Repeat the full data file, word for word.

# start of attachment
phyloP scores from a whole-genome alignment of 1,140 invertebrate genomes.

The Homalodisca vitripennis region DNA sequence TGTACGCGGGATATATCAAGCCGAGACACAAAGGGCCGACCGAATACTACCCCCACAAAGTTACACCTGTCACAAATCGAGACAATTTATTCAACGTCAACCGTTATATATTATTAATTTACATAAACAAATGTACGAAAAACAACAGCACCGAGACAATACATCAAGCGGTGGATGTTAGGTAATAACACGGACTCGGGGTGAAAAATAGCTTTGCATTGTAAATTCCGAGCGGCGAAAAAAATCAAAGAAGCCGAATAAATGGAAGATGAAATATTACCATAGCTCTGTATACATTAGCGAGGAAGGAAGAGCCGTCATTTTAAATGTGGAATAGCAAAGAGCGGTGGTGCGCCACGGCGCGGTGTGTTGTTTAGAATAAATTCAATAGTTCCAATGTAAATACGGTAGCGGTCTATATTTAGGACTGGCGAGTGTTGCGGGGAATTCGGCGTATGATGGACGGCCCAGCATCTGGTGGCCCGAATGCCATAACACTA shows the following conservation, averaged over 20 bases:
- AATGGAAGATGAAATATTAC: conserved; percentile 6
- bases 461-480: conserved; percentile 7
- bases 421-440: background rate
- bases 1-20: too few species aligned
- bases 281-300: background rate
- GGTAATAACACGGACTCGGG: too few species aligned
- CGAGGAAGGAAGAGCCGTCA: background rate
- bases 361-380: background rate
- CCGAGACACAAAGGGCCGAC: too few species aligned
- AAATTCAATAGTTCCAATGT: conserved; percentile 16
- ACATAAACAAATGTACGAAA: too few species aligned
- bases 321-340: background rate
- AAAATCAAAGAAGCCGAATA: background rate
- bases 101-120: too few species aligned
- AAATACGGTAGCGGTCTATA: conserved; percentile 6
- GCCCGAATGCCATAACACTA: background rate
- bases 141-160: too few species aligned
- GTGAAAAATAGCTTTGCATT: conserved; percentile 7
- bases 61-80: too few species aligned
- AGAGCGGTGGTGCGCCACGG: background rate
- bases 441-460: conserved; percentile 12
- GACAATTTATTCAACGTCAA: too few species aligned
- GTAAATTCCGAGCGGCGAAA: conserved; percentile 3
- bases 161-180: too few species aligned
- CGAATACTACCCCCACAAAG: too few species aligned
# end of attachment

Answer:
phyloP scores from a whole-genome alignment of 1,140 invertebrate genomes.

The Homalodisca vitripennis region DNA sequence TGTACGCGGGATATATCAAGCCGAGACACAAAGGGCCGACCGAATACTACCCCCACAAAGTTACACCTGTCACAAATCGAGACAATTTATTCAACGTCAACCGTTATATATTATTAATTTACATAAACAAATGTACGAAAAACAACAGCACCGAGACAATACATCAAGCGGTGGATGTTAGGTAATAACACGGACTCGGGGTGAAAAATAGCTTTGCATTGTAAATTCCGAGCGGCGAAAAAAATCAAAGAAGCCGAATAAATGGAAGATGAAATATTACCATAGCTCTGTATACATTAGCGAGGAAGGAAGAGCCGTCATTTTAAATGTGGAATAGCAAAGAGCGGTGGTGCGCCACGGCGCGGTGTGTTGTTTAGAATAAATTCAATAGTTCCAATGTAAATACGGTAGCGGTCTATATTTAGGACTGGCGAGTGTTGCGGGGAATTCGGCGTATGATGGACGGCCCAGCATCTGGTGGCCCGAATGCCATAACACTA shows the following conservation, averaged over 20 bases:
- AATGGAAGATGAAATATTAC: conserved; percentile 6
- bases 461-480: conserved; percentile 7
- bases 421-440: background rate
- bases 1-20: too few species aligned
- bases 281-300: background rate
- GGTAATAACACGGACTCGGG: too few species aligned
- CGAGGAAGGAAGAGCCGTCA: background rate
- bases 361-380: background rate
- CCGAGACACAAAGGGCCGAC: too few species aligned
- AAATTCAATAGTTCCAATGT: conserved; percentile 16
- ACATAAACAAATGTACGAAA: too few species aligned
- bases 321-340: background rate
- AAAATCAAAGAAGCCGAATA: background rate
- bases 101-120: too few species aligned
- AAATACGGTAGCGGTCTATA: conserved; percentile 6
- GCCCGAATGCCATAACACTA: background rate
- bases 141-160: too few species aligned
- GTGAAAAATAGCTTTGCATT: conserved; percentile 7
- bases 61-80: too few species aligned
- AGAGCGGTGGTGCGCCACGG: background rate
- bases 441-460: conserved; percentile 12
- GACAATTTATTCAACGTCAA: too few species aligned
- GTAAATTCCGAGCGGCGAAA: conserved; percentile 3
- bases 161-180: too few species aligned
- CGAATACTACCCCCACAAAG: too few species aligned